VAWA: Self-Petition Option For Battered And Abused Non-Citizens
Summary: Violence Against Women Act (“VAWA” is the United States law that provides grounds for certain abused non-citizens who are spouses or children of United States citizens or lawful permanent resident and parents of the United States citizens to submit self-petitions for immigrant visa classification. A prospective immigrant whose VAWA self-petition is approved may be able to adjust his or her status in the United States without the need to meet certain strict requirements under the INA 245(a) and in certain situations, even benefit from a special waiver of inadmissibility due to a permanent bar. See Violence Against Women Act of 1994, PL 103-222, 108 Stat. 1902-55, 8 USC 1151, 1154, 1186a, 1186a note, 1254, 2245 (1994), Violence Against Women Act and DOJ Reauthorization Act, PL 109-271, 120 Stat. 750 (2006), 75 FR 66246-65 (Oct. 27, 2010).
Introduction to the VAWA laws and benefits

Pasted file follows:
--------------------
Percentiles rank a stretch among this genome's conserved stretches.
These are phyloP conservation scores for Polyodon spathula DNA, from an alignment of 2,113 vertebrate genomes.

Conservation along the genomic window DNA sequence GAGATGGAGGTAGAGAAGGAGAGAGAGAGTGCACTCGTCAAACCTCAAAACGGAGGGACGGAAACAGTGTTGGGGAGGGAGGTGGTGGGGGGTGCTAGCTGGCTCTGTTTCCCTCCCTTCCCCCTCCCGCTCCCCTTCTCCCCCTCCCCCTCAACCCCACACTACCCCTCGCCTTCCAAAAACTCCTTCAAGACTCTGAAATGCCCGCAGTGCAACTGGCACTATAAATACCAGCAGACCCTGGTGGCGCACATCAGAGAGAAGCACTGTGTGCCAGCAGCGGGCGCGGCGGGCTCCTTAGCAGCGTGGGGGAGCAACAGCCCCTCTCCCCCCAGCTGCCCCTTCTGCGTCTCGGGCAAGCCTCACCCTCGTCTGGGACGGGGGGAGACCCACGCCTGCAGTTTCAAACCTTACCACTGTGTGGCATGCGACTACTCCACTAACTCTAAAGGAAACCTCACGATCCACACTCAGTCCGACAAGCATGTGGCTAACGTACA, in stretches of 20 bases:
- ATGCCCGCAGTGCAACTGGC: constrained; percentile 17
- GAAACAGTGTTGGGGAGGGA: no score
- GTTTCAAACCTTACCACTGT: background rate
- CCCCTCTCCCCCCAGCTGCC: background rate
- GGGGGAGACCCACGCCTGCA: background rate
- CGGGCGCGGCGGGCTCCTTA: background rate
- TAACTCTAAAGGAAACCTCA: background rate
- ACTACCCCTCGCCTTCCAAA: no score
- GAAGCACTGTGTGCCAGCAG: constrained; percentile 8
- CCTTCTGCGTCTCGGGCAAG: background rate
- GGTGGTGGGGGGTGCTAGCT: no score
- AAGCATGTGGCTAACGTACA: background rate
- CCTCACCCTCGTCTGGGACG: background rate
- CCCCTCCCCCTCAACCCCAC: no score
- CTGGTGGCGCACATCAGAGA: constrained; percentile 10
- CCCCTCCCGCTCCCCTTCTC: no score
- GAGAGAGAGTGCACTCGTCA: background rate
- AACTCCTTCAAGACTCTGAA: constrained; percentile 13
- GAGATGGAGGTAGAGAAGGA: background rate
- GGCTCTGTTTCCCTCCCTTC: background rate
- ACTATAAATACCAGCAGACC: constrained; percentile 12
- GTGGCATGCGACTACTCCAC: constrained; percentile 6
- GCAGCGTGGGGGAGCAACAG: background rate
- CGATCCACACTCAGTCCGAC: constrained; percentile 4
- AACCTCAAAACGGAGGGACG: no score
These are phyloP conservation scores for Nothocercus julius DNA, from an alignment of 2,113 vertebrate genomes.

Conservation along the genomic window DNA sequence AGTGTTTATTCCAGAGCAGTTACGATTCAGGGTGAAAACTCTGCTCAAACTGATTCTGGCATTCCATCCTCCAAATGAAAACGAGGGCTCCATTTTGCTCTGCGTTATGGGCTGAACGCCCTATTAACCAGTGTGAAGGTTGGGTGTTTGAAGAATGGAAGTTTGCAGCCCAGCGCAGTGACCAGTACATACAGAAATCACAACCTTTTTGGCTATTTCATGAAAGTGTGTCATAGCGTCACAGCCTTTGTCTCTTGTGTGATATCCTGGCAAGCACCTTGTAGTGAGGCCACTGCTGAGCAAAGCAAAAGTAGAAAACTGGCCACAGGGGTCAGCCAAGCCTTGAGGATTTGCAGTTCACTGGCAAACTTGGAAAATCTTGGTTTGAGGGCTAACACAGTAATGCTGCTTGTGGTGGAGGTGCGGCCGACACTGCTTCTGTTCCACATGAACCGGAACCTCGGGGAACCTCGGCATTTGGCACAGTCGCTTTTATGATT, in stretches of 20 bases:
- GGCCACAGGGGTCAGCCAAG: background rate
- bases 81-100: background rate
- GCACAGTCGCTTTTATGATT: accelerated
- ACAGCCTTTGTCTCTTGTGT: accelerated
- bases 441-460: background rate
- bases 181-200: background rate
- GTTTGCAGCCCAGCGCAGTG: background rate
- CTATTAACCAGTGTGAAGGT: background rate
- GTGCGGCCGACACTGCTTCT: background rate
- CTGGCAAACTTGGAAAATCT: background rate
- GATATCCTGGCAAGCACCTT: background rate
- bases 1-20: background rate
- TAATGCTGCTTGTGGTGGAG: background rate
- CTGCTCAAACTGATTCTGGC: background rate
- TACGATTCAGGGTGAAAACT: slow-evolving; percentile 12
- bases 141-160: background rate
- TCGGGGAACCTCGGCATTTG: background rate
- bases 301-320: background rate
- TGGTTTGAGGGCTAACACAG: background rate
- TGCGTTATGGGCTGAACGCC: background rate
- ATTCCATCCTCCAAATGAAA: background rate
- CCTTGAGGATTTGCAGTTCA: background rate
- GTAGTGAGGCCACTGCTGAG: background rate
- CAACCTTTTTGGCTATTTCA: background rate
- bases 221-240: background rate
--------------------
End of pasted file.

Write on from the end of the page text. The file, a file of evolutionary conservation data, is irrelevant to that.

Even though the law is titled “violence against women…” act, qualifying persons, regardless of gender, may submit their petitions to seek its benefits. VAWA statute may be used by a spouse or child of a USC (United States citizen) or LPR (lawful permanent resident) and by parents of a USC. There is no requirement to submit a separate petition for children of the abused spouse, as such children will be covered and included by the abused/battered spouse’s petition. Derivative children do not age out but automatically transferred to the appropriate category. INA §204(a)(1) (D)(i)(III). If self-petition is granted, the beneficiary may also be provided protection from the removal in a form of a deferred action, opportunity to reopen their previous removal proceedings, may be able to apply for adjustment of status or an Immigrant visa overseas, will be able to qualify for certain immigrant waivers without the need to provide hardship to the qualifying relatives, and may be able to qualify for a waiver in connection with the permanent bar of inadmissibility.